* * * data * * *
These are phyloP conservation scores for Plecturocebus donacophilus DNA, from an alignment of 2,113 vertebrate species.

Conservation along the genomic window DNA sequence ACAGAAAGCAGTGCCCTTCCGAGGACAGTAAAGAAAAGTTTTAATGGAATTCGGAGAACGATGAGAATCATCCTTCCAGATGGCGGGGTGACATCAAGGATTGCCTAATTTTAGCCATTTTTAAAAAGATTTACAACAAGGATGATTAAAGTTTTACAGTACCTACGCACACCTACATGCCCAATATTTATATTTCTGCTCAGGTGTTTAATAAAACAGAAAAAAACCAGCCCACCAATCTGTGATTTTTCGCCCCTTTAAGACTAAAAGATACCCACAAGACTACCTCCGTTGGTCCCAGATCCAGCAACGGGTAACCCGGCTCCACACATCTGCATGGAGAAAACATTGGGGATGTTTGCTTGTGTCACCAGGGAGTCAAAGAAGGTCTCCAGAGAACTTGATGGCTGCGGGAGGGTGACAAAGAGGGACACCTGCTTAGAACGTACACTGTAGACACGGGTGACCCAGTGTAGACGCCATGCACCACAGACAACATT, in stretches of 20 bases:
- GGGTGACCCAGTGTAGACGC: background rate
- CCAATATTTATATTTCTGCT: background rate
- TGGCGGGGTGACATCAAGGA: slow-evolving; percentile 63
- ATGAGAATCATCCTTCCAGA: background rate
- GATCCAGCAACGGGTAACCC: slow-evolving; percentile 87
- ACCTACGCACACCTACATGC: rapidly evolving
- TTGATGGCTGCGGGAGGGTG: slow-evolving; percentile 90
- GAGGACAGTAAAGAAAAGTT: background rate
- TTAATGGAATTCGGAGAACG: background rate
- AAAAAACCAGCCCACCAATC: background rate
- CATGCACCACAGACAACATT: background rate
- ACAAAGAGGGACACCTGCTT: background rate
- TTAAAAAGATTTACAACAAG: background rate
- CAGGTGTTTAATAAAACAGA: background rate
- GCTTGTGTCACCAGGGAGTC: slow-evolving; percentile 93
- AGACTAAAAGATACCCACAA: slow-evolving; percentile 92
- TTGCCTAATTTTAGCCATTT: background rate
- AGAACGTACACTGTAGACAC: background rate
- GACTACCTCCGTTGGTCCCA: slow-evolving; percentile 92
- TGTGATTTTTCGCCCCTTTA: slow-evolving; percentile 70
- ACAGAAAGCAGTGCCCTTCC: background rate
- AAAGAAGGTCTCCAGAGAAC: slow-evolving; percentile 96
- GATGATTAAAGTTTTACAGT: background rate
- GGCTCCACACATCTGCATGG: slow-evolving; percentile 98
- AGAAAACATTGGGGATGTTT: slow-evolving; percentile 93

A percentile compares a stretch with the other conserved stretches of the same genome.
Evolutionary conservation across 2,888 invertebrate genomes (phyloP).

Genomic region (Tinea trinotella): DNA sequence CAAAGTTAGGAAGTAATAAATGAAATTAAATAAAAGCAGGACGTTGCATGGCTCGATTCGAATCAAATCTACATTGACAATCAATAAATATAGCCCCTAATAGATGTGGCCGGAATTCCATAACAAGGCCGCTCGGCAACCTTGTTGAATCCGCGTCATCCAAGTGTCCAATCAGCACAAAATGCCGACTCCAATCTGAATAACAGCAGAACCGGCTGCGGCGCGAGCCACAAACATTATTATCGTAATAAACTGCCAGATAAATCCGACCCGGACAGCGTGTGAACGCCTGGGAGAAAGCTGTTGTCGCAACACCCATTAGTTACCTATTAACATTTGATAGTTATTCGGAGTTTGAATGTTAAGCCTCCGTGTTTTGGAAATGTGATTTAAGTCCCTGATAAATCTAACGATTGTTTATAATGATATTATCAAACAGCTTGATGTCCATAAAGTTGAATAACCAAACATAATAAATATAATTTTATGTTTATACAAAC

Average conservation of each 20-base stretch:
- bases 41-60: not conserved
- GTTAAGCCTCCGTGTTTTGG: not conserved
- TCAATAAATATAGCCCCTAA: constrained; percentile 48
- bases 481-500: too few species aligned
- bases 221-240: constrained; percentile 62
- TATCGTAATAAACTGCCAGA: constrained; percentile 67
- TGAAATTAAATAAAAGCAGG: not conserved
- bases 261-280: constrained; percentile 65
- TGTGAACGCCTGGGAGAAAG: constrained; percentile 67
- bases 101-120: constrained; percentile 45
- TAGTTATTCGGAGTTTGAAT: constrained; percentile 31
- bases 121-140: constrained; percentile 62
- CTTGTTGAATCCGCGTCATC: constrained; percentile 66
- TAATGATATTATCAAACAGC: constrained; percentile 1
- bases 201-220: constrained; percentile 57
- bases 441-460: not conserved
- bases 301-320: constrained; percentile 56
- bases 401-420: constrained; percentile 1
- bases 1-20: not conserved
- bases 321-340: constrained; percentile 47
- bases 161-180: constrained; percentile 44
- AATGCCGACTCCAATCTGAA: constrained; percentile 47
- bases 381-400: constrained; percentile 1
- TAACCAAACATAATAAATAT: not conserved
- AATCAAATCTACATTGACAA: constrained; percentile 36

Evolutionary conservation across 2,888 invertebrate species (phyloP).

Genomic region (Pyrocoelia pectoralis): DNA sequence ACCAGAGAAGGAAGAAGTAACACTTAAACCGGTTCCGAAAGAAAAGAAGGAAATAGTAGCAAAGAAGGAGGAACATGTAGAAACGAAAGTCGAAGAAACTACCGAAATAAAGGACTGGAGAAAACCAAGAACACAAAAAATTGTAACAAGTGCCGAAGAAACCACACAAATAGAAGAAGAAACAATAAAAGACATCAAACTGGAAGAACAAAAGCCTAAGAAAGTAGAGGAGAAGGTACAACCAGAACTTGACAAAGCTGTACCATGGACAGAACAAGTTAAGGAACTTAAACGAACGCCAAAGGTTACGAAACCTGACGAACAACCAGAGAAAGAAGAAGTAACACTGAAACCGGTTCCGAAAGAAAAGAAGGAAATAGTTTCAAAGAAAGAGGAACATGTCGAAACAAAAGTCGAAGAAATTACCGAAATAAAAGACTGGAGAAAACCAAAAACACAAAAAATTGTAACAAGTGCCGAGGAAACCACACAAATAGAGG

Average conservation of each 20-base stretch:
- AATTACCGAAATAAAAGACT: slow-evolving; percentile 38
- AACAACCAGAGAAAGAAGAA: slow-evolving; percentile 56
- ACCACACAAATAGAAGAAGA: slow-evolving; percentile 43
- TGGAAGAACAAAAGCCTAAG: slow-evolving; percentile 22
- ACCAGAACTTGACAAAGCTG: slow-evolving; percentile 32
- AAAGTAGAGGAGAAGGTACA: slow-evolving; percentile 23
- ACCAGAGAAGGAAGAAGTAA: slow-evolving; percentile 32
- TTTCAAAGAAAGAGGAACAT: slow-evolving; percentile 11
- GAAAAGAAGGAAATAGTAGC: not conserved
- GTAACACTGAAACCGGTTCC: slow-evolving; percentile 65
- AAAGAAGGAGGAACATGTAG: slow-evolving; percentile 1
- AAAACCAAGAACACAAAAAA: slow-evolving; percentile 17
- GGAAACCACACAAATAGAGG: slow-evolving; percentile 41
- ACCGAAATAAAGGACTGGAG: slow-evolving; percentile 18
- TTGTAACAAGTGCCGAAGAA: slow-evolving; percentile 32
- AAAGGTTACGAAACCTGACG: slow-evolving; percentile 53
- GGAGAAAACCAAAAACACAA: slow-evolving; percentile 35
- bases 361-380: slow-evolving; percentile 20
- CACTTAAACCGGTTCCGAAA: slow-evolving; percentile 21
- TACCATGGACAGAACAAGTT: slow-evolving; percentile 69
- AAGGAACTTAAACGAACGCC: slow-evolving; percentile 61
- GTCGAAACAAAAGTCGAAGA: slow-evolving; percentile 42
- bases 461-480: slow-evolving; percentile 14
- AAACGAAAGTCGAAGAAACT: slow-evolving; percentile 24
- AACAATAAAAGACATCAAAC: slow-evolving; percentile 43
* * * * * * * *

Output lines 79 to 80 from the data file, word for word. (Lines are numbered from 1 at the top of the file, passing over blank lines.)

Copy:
- TACCATGGACAGAACAAGTT: slow-evolving; percentile 69
- AAGGAACTTAAACGAACGCC: slow-evolving; percentile 61